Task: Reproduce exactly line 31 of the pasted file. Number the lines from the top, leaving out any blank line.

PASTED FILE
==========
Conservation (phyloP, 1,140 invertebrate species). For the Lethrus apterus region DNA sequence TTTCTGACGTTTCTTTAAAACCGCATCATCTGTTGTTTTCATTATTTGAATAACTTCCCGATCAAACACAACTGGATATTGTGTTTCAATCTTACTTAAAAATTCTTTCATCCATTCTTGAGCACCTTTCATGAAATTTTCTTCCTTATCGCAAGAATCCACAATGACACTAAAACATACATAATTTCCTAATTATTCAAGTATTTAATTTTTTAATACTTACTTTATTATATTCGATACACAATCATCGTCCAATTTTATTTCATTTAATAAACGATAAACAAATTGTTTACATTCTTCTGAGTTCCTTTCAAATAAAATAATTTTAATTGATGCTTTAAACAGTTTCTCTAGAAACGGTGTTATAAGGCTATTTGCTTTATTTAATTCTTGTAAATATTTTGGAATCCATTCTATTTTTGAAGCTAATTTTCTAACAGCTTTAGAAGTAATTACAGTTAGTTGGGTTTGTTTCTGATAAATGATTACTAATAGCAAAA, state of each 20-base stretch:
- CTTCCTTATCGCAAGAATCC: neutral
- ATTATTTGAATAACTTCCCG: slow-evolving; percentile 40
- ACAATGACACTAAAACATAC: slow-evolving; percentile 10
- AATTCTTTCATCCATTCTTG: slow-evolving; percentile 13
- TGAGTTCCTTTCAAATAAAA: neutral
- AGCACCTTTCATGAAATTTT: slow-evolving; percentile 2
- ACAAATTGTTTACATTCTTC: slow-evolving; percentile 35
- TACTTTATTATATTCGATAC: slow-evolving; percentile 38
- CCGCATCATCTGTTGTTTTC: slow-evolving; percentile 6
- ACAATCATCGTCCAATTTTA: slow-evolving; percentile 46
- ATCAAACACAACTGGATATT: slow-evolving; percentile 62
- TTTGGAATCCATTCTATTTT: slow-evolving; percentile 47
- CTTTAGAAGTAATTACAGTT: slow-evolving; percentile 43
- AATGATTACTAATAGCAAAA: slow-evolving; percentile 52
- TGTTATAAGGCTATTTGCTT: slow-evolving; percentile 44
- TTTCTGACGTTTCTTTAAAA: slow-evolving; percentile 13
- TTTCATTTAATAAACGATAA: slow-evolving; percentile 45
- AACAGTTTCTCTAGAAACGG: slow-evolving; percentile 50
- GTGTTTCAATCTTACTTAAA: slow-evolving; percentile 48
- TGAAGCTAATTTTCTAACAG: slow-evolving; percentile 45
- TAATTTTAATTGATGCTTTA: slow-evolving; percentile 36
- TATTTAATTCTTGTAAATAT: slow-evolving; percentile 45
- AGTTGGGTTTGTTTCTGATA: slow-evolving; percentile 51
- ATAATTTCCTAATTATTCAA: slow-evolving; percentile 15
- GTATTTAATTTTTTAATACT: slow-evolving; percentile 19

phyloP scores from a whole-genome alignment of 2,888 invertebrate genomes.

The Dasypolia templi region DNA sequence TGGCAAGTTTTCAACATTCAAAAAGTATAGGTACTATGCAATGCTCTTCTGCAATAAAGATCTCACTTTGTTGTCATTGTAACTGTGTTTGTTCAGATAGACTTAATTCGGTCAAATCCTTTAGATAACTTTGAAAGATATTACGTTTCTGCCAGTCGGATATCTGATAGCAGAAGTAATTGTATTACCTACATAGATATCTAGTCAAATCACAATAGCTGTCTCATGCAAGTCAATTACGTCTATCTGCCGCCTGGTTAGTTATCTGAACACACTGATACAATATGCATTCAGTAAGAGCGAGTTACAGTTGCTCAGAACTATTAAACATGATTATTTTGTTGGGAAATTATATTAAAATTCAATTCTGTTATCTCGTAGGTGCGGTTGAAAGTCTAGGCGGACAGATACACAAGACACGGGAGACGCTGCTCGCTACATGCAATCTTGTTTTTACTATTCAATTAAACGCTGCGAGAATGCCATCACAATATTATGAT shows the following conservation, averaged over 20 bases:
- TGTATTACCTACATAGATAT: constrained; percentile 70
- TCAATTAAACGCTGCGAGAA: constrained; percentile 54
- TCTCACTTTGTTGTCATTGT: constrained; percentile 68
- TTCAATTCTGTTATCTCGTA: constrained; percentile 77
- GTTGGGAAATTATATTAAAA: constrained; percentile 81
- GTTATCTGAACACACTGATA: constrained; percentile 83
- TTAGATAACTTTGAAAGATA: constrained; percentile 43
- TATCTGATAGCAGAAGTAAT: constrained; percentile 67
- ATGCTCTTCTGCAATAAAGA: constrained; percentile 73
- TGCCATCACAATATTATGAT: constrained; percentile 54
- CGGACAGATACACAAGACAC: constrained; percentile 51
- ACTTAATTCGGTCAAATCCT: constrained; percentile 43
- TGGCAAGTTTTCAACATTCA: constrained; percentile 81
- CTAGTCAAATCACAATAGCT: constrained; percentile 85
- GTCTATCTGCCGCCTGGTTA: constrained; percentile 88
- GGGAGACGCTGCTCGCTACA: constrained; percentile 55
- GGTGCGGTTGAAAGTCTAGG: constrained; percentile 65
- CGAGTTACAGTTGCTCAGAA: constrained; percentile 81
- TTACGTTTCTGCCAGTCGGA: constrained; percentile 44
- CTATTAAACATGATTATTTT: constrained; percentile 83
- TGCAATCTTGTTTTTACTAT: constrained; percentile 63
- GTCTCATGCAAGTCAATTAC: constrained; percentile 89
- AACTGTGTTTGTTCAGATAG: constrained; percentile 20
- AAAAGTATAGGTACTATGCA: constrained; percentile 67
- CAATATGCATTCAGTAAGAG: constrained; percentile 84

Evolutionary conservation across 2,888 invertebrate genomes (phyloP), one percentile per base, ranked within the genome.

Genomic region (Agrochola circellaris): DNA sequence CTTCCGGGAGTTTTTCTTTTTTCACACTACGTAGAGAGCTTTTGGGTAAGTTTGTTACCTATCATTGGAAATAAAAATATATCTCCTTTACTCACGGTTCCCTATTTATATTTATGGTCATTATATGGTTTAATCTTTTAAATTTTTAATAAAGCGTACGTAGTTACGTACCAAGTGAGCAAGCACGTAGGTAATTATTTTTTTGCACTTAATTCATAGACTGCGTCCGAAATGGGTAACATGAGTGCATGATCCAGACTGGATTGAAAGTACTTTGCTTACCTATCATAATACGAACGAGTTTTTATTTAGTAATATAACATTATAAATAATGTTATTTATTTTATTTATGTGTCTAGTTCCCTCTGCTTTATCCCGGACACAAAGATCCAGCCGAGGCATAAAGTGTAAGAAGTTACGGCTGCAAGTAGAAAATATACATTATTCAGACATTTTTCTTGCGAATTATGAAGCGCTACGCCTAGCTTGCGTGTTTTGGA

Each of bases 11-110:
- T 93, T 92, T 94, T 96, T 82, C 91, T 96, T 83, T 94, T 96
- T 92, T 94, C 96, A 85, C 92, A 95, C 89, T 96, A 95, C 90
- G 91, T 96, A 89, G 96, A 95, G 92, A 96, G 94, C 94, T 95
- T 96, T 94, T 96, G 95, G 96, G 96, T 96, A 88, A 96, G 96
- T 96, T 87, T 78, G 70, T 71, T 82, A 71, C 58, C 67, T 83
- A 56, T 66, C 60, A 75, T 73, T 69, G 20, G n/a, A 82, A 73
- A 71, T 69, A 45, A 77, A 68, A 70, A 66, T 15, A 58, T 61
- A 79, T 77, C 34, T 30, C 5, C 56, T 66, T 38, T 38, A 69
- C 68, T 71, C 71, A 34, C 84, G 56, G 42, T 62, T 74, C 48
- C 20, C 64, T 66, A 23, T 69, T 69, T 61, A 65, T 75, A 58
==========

- TCTCACTTTGTTGTCATTGT: constrained; percentile 68